Cardiologist Dr T Gohulabalan’s passion for cacti and miniature gardens has made him popular along the ECR
he FIRST time Ravi Vasudev, a gardening enthusiast, visited Sorrel Gardens, he saw a man in a dhoti digging the ground. What he didn’t know was that the gardener was Chennai-based cardiologist, T Gohulabalan. Currently practising at Global Hospital, Dr Gohulabalan, 35, has been into plants since childhood. Instead of learning about the human body, he was often found collecting cacti and studying caryophyllales (the scientific name for flowering carnivorous plants), his first love. Pursuing his passion, and now offering imaginative gardening solutions for porches, balconies and patios, Gohulabalan and his wife, Padmini, started their own farm, Sorrel Gardens (named after the slender herbaceous perennial plant), a year ago, near Muttukadu on ECR. Specialising in miniature gardens, Gohulabalan says, “We hope to refashion gardening techniques. With a little heartfelt magic, the right choice of plants, added colours, some glued on accessories, small stones, etc, you can create a miniature prehistoric jungle. Imagination, creativity and a little bit of time helped me get a unique one,” says the doctor who makes sure he devotes eight hours every day to his garden.
A small world
Gohulabalan prefers to use dwarf plants. “Unlike bonsais, which are shrunk, these plants come in small sizes. I have around 20-25 different varieties of cacti that I use in my miniature gardens. I travel a lot and pick up small knick- knacks that I include in my creations. My gardens depend on landscapes. Besides greenery, I include small cups, chairs, pots, etc,” he says.Talking about the sought-after cacti, succulents and dwarf varieties, he says they are in demand because they are beautiful and nearly indestructible. “We do have an incredible variety of interesting leaf forms and plant shapes, including paddle leaves, tight rosettes and bushy or trailing columns of teardrop leaves,” Gohulabalan expands. Drawing attention to their variety of plants, which they showcase to the public through quarterly shows, he says the next show is on February 27-28 at the Farmers’ Market at Poes Garden and on March 1 at the Madras Market.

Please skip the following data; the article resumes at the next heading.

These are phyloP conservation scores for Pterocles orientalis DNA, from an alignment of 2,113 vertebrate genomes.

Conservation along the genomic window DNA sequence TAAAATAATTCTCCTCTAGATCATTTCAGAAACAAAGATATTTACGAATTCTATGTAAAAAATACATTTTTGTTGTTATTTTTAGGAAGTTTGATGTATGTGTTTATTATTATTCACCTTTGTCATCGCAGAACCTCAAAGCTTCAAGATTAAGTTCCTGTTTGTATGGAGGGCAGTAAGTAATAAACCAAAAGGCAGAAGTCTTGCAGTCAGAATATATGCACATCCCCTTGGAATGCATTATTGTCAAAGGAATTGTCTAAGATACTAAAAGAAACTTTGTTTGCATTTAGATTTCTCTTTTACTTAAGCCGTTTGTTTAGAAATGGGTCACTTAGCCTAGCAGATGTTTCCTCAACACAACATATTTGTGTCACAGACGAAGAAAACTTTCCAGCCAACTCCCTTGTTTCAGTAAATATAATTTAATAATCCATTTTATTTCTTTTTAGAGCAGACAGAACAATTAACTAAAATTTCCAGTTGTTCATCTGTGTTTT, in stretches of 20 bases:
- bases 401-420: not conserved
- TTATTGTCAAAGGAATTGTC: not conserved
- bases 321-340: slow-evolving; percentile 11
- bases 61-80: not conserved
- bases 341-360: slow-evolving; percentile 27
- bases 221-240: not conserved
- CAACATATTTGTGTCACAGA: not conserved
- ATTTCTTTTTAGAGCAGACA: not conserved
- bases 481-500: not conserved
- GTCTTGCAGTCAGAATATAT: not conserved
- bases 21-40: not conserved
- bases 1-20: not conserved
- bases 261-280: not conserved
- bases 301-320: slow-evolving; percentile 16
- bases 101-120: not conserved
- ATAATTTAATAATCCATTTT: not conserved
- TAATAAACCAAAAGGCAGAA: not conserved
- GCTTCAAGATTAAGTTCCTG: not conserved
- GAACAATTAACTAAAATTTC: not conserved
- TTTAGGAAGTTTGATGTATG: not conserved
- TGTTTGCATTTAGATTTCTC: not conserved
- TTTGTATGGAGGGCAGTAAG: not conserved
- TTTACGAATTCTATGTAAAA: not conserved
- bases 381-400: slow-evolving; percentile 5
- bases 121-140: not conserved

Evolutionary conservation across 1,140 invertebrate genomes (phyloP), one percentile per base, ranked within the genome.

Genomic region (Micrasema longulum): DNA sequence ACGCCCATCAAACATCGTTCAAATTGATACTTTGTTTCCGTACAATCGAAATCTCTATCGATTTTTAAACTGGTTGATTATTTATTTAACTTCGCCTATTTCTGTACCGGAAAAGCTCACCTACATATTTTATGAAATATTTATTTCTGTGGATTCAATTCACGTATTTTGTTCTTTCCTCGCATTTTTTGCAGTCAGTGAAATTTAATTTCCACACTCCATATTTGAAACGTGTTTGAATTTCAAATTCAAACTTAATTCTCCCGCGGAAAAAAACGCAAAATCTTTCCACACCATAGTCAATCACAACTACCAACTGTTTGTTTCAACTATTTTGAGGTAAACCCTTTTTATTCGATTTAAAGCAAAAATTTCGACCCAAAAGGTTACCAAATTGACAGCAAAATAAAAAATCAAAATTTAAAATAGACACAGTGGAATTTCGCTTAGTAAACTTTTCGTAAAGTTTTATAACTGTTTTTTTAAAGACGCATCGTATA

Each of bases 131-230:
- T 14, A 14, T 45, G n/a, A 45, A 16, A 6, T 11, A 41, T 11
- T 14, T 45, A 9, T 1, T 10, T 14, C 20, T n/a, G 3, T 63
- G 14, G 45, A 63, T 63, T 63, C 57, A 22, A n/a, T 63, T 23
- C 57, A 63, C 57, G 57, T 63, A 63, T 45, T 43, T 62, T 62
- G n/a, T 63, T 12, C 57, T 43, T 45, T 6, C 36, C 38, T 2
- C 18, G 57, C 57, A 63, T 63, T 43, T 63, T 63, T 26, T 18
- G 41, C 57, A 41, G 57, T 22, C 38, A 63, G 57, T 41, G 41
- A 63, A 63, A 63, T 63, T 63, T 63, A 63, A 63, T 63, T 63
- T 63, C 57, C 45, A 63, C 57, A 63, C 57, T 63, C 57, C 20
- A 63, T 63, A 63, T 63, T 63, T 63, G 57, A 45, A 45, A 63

The husband-wife duo has also started making corporate gifts and take-aways for go-green initiatives. With plans of opening a new garden shop inside the city and a cafe at their current farm, the doctor suggests that engaging in gardening is a stress reliever. “I generally deal with emergency cases and I’m posted in the ICU, which can get a little stressful sometimes. Those times, engaging in gardening is a real stress buster. Some people I know like speaking to plants. I think looking at your plant grow is just emotionally satisfying. They create so much positive energy around you. I also get enquiries from people from the Chennai Plant Association and bonsai clubs to pick up some of my plants,” concludes the doctor.
The miniature gardens cost between `750 and `2,500. Details: 9952503181